Raha Sadjadi, MD and Giorgio Roccaro, MD
Emory University School of Medicine
This presentation is an excerpt from the ALF 2021 Poster Competition. This competition showcases posters and a brief video created by early career investigators from across the country on six areas of educational focus: fatty liver disease, liver cancer, liver transplantation, pediatric liver disease, rare liver disease and viral hepatitis. Participants are tasked with translating complicated medical information into a poster which can be easily understood by patients or the public. Posters are reviewed by a formal panel of judges comprised of Medical Advisory Council members, Board Members and friends of ALF to select a winner in each category.
Living donor liver transplant is a potentially life-saving alternative to deceased donor liver transplant. Potential donors and recipients must fulfill certain eligibility criteria to be considered for this procedure. This presentation will review these criteria. The criteria are guidelines which may vary slightly among liver transplant centers.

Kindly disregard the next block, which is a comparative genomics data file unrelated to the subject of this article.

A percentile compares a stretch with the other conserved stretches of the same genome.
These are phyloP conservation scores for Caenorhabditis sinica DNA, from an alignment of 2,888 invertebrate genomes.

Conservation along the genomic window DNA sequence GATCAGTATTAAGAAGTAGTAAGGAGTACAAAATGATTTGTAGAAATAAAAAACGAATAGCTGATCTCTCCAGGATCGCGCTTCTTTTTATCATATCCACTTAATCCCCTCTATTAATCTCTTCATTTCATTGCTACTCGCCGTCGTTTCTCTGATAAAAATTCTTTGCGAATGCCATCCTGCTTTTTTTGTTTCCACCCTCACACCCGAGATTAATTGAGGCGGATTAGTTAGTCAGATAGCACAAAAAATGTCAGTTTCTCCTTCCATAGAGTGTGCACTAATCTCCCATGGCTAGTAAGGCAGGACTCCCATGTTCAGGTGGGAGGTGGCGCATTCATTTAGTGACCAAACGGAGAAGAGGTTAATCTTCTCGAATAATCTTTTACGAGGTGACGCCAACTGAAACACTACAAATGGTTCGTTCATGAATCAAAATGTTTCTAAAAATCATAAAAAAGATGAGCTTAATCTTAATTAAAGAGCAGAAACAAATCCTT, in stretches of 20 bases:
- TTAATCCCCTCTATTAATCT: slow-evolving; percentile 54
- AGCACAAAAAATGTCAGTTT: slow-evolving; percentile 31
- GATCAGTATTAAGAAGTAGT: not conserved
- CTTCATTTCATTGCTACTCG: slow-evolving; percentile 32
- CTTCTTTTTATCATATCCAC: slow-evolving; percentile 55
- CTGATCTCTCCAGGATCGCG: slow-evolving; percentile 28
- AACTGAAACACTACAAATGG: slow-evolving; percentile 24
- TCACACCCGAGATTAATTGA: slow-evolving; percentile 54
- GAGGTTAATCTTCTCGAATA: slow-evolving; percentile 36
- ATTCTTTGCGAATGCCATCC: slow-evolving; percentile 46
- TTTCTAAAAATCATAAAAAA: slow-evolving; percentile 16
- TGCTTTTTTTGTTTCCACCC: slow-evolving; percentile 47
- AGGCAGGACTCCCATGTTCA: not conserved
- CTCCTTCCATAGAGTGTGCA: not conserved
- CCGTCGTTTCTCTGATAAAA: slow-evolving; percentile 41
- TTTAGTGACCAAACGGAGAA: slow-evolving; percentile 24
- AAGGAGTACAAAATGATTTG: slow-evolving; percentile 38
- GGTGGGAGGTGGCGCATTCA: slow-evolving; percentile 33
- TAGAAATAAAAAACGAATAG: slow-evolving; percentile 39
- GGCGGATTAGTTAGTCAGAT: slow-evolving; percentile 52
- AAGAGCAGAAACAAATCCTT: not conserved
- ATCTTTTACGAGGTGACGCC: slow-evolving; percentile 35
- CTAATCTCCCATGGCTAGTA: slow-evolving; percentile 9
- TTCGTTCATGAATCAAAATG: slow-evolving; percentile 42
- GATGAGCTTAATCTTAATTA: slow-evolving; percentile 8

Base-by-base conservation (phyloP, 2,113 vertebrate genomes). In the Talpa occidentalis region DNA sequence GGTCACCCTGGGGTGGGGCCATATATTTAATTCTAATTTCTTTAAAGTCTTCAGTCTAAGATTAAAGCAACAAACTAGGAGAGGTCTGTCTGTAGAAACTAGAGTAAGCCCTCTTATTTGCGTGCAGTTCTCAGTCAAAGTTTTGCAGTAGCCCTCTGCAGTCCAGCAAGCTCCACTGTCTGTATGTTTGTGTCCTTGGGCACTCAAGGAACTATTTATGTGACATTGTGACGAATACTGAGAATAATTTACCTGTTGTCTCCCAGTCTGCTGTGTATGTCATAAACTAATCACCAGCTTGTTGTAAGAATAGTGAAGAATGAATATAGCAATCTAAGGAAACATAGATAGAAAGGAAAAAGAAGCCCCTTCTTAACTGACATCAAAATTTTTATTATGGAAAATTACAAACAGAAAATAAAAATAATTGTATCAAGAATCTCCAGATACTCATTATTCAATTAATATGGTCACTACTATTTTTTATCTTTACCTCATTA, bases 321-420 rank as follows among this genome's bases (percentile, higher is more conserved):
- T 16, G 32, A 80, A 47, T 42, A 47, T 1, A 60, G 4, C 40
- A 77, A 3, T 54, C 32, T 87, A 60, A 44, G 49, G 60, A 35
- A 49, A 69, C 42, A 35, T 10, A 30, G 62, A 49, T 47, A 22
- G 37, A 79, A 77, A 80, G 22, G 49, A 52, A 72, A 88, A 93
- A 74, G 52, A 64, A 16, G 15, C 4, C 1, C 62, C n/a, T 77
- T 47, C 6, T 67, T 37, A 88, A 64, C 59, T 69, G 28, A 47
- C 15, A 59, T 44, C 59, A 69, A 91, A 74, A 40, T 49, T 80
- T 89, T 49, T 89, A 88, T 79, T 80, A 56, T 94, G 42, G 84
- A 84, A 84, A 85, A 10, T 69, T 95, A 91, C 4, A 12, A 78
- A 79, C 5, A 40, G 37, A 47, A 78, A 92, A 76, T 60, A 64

Prospective living donor liver transplant recipients must be placed on the liver transplant waiting list. For this to occur, patients must undergo a medical and psycho-social evaluation at a transplant center. If the patient is deemed an appropriate candidate for liver transplantation, they are then placed on the waiting list, after which pursuit of a living donor liver transplant can begin. Patients suitable for living donor liver transplant include those without a prior liver transplant and who are not “too sick”. This is an ill defined criteria that may be subjective to the transplant center where the patient is receiving their care.
Donors must also meet certain criteria to safely donate part of their liver and ensure a successful transplant. The donor should be between 18–55 years old with a BMI less than 30. They must be in overall good physical health, without a history of liver, heart, lung, or kidney disease or mental illness. They should not use tobacco, alcohol or illicit drugs. They should be self-motivated.
Two important metrics are calculated to ensure enough liver tissue is given to the recipient and that enough liver tissue remains in the donor: the graft to recipient weight ratio and the remnant liver volume respectively. The Graft to Recipient Weight Ratio, a ratio of the weight of the donated liver segment divided by the recipient’s total body weight, should be ≥ 0.8%. The remnant liver volume reflects the percentage of liver remaining following donation. This should be ≥ 35% to ensure donor recovery. If the above prerequisites are met, then the patient and donor should qualify for living donor transplant.
Last updated on August 17th, 2022 at 08:23 pm